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Abstract  

Two types of gas-liquid separators for use in on-line hydride generation AAS have been examined: the classical one, in which gas and liquid are separated by gravity and that based on diffusion through a pemeable tube. Results are presented for the determination of arsenic species (arsenite, As(III); arsenate, As(V); monomethylarsonic acid, MMAA; dimethylarsinic acid, DMAA). Yield (of hydride generation and gas-liquid separation) and response time are investigated as functions of the experimental variables. It is concluded that in conjunction with a cold trap, only the classical gas-liquid separator is satisfactory.

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Abstract  

For the first time the moss biomonitoring technique has been applied to air pollution monitoring in Central Russia (Tula region). INAA at the IBR-2 reactor has made it possible to determine the content of 33 elements in mosses collected at 83 sampling site. In addition to NAA, flame AAS (atomic absorption spectrometry) was applied to determine the content of Cd, Cu and Pb. Factor analysis was applied to determine possible sources of trace element deposition in Tula mosses. The geographical distribution of factor scores and some element distribution maps over the investigated territory are presented.

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Abstract  

Trace and toxic elements in Certified Reference Material (CRM) made of Korean rice at the Korea Research Institute of Standards and Science have been analyzed by Instrumental Neutron Activation Analysis (INAA). Data intercomparison from the measurement with those of Atomic Absorption Spectrometry (AAS) and Induced Coupled Plasma Spectrometry (ICPS) has been studied. The powdered samples were sterilized at 1.5·106 rad in the bottles using a60Co source after sieving and spiking to specific elements such as As, Cd, Cr, Cu and Hg and then the homogeneity of samples was assessed. Rice flour (SRM 1568a) and standard solutions made by the National Institute of Standards Technology (NIST) were used to construct the calibration curves for the INAA and the chemical methods, respectively. The uncertainties and concentration of constituent elements were determined and the possibility of their use for analytical quality control was considered.

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Abstract  

Lead stocks of wooden-lead anchors found along the Bulgarian Black Sea coast and typologically dated VI c. B.C.-III c. A. D. have been analyzed for chemical composition and lead isotope ratios by INAA, AAS and mass spectrometry. Using multivariate methods for analysis as well as simple bivariate plots the lead for production of the stocks was localized as originating from Laurion, Thassos, Troas, Chalkidike and the Rhodopes. In general, the chemical composition is not recommended to be used for provenance study of lead artefacts. Combining the results from this study with the existing typological classification certain conclusions about the production and distribution of lead anchors in the Aegean region are made.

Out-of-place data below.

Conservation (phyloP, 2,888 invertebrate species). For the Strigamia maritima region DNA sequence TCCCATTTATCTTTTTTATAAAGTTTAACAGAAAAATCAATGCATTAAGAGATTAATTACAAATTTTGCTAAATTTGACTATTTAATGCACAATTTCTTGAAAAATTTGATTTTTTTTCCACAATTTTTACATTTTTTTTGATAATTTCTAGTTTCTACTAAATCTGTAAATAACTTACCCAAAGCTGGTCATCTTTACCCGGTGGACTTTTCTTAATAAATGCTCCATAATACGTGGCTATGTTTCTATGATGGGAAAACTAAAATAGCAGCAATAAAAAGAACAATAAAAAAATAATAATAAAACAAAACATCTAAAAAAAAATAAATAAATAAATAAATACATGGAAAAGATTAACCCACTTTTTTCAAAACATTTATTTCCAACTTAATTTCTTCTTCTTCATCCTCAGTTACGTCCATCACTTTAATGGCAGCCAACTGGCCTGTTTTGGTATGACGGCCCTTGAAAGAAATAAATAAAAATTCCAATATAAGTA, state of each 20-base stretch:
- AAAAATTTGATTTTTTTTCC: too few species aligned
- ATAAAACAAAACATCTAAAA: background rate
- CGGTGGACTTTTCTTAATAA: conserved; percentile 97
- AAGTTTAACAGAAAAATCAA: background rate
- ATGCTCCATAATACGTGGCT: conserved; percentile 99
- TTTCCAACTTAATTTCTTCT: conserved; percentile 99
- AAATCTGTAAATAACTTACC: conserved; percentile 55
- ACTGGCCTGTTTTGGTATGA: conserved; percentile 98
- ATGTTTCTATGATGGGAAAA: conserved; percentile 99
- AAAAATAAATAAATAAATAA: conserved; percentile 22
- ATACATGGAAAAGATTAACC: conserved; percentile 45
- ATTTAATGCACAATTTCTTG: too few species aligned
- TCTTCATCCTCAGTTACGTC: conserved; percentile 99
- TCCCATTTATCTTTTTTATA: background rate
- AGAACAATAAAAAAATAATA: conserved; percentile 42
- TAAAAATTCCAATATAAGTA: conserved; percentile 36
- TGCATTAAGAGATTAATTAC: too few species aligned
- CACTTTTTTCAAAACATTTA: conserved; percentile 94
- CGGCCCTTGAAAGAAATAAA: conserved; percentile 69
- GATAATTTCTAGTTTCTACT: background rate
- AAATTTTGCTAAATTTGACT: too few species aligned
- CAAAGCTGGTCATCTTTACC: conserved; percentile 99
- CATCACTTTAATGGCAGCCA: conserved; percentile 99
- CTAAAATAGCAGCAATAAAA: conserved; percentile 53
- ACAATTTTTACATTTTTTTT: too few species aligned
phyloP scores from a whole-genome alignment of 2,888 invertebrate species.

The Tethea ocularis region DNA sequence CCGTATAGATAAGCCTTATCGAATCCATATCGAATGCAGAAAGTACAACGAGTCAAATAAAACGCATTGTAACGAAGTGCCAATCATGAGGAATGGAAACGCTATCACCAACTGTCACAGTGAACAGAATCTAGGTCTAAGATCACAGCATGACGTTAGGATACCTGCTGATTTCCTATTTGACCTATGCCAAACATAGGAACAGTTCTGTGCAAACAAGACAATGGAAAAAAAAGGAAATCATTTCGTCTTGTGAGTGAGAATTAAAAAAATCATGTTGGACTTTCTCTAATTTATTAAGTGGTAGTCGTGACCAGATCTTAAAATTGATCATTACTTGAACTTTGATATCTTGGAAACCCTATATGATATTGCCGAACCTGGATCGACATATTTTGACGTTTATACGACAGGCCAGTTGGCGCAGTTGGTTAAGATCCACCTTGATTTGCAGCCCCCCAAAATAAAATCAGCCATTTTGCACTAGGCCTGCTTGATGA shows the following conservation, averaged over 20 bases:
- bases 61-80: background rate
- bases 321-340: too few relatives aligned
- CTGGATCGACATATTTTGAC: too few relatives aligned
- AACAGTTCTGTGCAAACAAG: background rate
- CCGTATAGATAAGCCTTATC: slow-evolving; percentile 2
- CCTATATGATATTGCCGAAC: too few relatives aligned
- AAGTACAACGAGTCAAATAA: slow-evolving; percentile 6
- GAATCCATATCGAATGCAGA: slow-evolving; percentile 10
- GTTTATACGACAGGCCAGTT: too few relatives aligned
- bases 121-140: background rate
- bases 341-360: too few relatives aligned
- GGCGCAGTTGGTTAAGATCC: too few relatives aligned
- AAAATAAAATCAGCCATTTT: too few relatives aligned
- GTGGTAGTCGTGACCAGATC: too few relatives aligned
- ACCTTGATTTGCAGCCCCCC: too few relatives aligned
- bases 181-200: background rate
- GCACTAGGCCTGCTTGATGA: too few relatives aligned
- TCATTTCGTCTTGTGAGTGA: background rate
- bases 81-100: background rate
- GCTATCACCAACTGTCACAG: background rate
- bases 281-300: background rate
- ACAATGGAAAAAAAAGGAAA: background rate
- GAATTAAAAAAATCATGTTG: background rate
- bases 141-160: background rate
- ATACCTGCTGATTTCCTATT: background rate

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Acta Alimentaria
Authors: N. Adányi, M. Váradi, I. Sziklai-László, P. Snyder, R. D. Snyder and M. Á. Cser

Total daily Se intake was determined by duplicate diet collection, venous blood samples were taken and urine was collected over 24 h in order to measure selenium input and output in healthy, American and Hungarian children aged 8 to 17 living in Budapest. The American children consumed not only locally processed food. Food samples were weighed, mixed, homogenised and the Se content was determined by Instrumental neutron activation analysis (INAA). The Se concentration of blood, plasma and urine samples was determined by atomic absorption spectrometry-hydride generation (AAS-HG) after wet digestion.  Se intake calculated for wet weight was 62±18.5 mg/day in American children. In the Hungarian children the mean Se intake was about 35% less than in the Americans. Se concentrations in plasma were 0.84±0.16, in whole blood 1.13±0.17 mmol l-1 in the Americans, higher than those in healthy Hungarian children (0.64±0.10 and 0.83±0.12 mmol l-1, respectively) of similar age and gender. Urinary Se output calculated for creatinin was higher in the children from abroad (27.0±9.5 mg Se/day/g creatinin) compared to Hungarians (11.0±5.0 mg Se/day/g creatinin).